Blue Cross defends its claims denials No medical necessity given as reason for some refusals to pay

Identifying the problem

Jews says Maryland's hospitals charge more than they should

Health care

July 25, 1998|By M. William Salganik | M. William Salganik,SUN STAFF

The chief executive of Blue Cross and Blue Shield of Maryland yesterday defended his company against charges of arbitrary claims denials and said the claims dispute is a distraction from the real problem -- that Maryland hospital costs are too high.

"This is not meant as an attack on hospitals," said William L. Jews, CEO of CareFirst Inc., the holding company for Blue

Cross. "But we have a responsibility to our policyholders to be sure we are paying the right costs in the right place for the right care."

His comments came as Blue Cross filed a response with the state insurance commissioner to a complaint from the Maryland Hospital Association (MHA) charging Blue Cross with improperly denying payment for some medically necessary care.

In its response, Blue Cross defended its decisions, saying the services for which it refused to pay had not been medically necessary.

It also included three consultant studies concluding that Maryland hospital care costs more than it should, and that strict review by insurers is needed to avoid unnecessary costs. For example, the consulting firm Arthur Andersen concluded that Blue Cross overpays for hospital care in Maryland by 38 percent, or about $80 million a year, compared with national "best practice" benchmarks.

Half of the excess cost, the Andersen report said, comes from high prices, the other half from unnecessary admissions or hospital stays that are longer than needed. The overpayments, said the report, translate to $14.25 per member per month -- costs that are reflected in premiums.

MHA's complaint about claims "employs unfounded allegations of care being systematically denied to our customers," Jews said in written comments with the studies. He called the complaint "a blatant attempt to divert attention from the serious and alarming issue of the level of hospital costs in Maryland and how they compare to the rest of the nation."

Calvin M. Pierson, president of the hospital association, said Blue Cross was on rocky ground.

If Blue Cross cites high cost to justify claims denials, he said, "they're implying they're denying care to hold down costs -- and that's illegal in Maryland. It's really a smoke-screen at this point to obscure the fact that they're denying payment for medically necessary care." Jews said he hoped to promote "a partnership with doctors and hospitals that will force us to sit down and talk about restructuring the system." Maryland's system of hospital regulation, he said, needs to be loosened to make it easier for insurers to give flat-price contracts to hospitals, giving the hospitals incentive to hold down costs.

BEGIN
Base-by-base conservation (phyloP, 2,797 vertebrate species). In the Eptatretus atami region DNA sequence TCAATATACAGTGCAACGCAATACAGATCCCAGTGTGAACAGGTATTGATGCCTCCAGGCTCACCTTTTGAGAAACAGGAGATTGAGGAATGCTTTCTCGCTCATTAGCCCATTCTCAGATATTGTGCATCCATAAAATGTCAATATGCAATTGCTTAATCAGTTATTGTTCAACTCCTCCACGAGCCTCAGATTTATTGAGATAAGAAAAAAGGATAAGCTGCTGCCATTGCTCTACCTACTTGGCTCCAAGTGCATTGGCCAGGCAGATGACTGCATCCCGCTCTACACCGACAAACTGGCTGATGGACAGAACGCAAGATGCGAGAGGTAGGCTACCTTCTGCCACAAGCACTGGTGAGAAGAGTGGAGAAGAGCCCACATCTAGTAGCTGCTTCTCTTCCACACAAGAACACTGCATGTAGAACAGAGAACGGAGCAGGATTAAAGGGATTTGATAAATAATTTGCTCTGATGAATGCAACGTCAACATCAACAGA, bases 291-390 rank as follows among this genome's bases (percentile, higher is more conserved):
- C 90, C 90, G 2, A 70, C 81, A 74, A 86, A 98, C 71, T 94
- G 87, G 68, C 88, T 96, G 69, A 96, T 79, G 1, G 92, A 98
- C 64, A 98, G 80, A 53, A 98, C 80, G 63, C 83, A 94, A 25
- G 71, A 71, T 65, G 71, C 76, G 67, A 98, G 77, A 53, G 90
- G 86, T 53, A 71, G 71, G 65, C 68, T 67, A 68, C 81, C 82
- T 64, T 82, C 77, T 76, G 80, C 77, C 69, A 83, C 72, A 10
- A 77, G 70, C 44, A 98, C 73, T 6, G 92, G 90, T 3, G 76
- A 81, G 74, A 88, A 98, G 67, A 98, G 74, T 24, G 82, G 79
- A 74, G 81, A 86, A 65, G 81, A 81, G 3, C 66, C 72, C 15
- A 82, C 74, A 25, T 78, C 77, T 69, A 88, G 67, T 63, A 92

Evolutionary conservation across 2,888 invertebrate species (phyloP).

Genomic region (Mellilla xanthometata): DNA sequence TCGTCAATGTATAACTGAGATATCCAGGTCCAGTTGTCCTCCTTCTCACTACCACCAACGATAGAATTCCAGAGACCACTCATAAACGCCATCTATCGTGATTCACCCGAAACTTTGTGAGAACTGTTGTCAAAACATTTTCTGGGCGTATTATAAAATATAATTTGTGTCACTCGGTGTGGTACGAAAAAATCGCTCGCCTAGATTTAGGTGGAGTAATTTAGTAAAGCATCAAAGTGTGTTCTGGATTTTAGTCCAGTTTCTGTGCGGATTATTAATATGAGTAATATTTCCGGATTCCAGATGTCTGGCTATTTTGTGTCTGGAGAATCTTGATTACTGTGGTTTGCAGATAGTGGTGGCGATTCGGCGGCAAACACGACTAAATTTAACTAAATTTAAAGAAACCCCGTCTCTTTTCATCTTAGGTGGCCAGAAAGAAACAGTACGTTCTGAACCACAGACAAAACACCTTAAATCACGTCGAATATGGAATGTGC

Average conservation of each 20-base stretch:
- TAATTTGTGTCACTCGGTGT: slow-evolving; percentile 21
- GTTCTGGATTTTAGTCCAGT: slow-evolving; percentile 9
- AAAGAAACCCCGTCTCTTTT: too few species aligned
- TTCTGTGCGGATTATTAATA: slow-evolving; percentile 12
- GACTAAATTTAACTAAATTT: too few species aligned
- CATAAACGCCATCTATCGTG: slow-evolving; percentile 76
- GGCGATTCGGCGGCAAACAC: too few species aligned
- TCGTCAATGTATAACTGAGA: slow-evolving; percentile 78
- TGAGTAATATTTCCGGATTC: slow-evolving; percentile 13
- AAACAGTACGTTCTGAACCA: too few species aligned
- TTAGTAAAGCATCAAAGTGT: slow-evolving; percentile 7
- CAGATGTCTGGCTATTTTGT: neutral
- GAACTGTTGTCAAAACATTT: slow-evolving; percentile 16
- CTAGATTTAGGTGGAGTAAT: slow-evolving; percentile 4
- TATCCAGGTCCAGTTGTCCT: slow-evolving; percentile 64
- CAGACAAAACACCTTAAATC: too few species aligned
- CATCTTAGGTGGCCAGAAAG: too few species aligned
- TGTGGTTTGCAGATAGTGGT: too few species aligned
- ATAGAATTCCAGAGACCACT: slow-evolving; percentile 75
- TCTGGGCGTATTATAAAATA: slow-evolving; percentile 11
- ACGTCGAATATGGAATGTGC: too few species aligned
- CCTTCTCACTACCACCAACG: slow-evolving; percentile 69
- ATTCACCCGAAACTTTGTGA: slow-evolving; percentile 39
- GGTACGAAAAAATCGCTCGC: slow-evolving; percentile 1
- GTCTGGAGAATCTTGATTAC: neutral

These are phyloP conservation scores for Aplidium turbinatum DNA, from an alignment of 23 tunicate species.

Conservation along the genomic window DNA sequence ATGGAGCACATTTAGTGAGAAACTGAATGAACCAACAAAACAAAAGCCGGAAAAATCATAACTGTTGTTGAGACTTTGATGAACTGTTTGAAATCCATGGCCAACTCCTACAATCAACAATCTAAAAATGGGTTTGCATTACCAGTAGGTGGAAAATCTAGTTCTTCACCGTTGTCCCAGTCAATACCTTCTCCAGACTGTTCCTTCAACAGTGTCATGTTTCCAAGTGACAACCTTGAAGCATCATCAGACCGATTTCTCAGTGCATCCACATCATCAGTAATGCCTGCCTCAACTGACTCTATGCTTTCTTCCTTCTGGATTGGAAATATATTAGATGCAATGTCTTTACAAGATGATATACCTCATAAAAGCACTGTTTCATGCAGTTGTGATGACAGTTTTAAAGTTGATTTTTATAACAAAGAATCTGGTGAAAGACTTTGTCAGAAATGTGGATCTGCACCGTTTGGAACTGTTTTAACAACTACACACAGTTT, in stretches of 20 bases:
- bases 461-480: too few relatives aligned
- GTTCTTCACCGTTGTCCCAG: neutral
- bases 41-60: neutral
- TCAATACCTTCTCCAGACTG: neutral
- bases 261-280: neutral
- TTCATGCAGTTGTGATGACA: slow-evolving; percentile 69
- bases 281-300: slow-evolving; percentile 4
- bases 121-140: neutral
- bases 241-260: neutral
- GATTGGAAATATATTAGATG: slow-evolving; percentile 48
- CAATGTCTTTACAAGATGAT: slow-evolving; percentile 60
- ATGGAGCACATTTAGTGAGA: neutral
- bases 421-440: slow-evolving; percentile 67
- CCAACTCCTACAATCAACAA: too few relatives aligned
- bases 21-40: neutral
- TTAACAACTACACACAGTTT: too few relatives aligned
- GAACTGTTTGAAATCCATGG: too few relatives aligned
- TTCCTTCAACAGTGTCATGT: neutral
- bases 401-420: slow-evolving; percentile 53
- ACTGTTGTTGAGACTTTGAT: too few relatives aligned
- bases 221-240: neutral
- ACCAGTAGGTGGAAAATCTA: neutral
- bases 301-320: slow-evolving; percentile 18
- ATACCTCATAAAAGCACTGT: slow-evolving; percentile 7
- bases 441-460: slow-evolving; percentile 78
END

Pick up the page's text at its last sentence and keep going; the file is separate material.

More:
"Under a changed regulatory environment, we extend the olive branch to establish this partnership in the best interests of the citizens of Maryland," Jews said.

Changes in regulation were also needed, he said, to allow market forces to remove "excess facilities whose capital costs are a strain on the system."

He said he did not want to see the system deregulated altogether. "I would recommend an incremental approach," he said. "We need to tweak the system initially, and see if that allows creative administrators to function."

The MHA's complaint, filed in April, charged Blue Cross and Mid Atlantic Medical Services, Inc. of Rockville, a large HMO company, with refusing to pay for care by arbitrarily applying guidelines on when hospitalization was needed and how long a stay was required for a given problem.

When an insurer refuses to pay part or all of a claim for an insured person, the cost comes out of hospital profits but is not generally billed to the patient or used to justify future rate increases.

MHA gave Insurance Commissioner Steven B. Larsen 100 examples, such as a claim for a patient with a perforated appendix that Blue Cross declined to pay as not medically necessary.

Of the 62 claims submitted to Larsen for Blue Cross members, the insurer said, it had sufficient information to review 53. John A. Picciotto, executive vice president and general counsel for CareFirst, said Blue Cross believed that its action was justified in each of the 53.

One of the studies it submitted was by actuarial consultants Milliman & Robertson Inc., authors of the most frequently used set of guidelines for lengths of hospital stays. In the cases in the MHA complaint, Milliman & Robertson said, Blue Cross had approved hospital stays that exceeded guidelines more than half the time, showing that the insurer was considering individual cases and not applying the guidelines arbitrarily.

Larsen said yesterday that his staff is reviewing each of the lTC cases and hopes to make decisions on some within 30 days.

In addition, Larsen said, his office had contracted for a "market conduct examination" of Blue Cross in response to MHA's request. A nonprofit medical review organization, the Delmarva Foundation for Medical Care of Easton, is to review 500 randomly selected cases to see if Blue Cross paid claims properly. He said this study will take several months.

Pub Date: 7/25/98

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